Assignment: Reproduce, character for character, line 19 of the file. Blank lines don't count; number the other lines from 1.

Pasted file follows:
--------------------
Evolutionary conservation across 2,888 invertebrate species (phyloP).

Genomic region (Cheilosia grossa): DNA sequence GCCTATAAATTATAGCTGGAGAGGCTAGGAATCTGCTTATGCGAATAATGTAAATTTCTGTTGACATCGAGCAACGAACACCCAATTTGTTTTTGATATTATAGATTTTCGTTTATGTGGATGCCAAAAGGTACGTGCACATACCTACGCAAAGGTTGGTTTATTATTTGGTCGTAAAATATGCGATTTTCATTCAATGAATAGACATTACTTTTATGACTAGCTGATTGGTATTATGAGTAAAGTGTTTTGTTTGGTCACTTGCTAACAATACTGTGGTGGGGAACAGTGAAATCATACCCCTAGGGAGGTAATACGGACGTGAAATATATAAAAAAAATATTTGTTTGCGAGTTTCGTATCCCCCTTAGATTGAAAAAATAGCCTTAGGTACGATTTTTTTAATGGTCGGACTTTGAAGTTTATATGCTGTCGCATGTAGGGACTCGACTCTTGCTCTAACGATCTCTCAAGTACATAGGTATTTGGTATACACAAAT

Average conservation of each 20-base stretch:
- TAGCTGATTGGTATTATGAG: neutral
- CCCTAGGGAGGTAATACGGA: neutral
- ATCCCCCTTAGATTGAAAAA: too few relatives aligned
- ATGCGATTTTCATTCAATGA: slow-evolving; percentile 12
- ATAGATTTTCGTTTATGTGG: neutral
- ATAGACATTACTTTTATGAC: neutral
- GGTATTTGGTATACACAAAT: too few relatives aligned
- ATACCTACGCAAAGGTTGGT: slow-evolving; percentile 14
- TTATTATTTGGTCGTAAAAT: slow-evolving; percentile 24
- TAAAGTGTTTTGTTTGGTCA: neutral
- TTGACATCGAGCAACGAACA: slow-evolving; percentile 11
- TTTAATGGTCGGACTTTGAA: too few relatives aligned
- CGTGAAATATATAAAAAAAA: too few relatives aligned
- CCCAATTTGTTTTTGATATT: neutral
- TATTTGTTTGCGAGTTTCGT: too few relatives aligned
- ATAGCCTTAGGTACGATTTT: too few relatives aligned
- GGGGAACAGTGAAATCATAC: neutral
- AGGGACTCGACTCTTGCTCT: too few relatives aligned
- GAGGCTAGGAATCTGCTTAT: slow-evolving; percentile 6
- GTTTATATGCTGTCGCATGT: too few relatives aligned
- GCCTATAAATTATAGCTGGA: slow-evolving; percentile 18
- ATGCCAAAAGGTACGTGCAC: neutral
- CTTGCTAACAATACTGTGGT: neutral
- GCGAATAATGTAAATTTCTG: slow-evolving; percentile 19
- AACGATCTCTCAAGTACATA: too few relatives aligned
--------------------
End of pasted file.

- ATAGCCTTAGGTACGATTTT: too few relatives aligned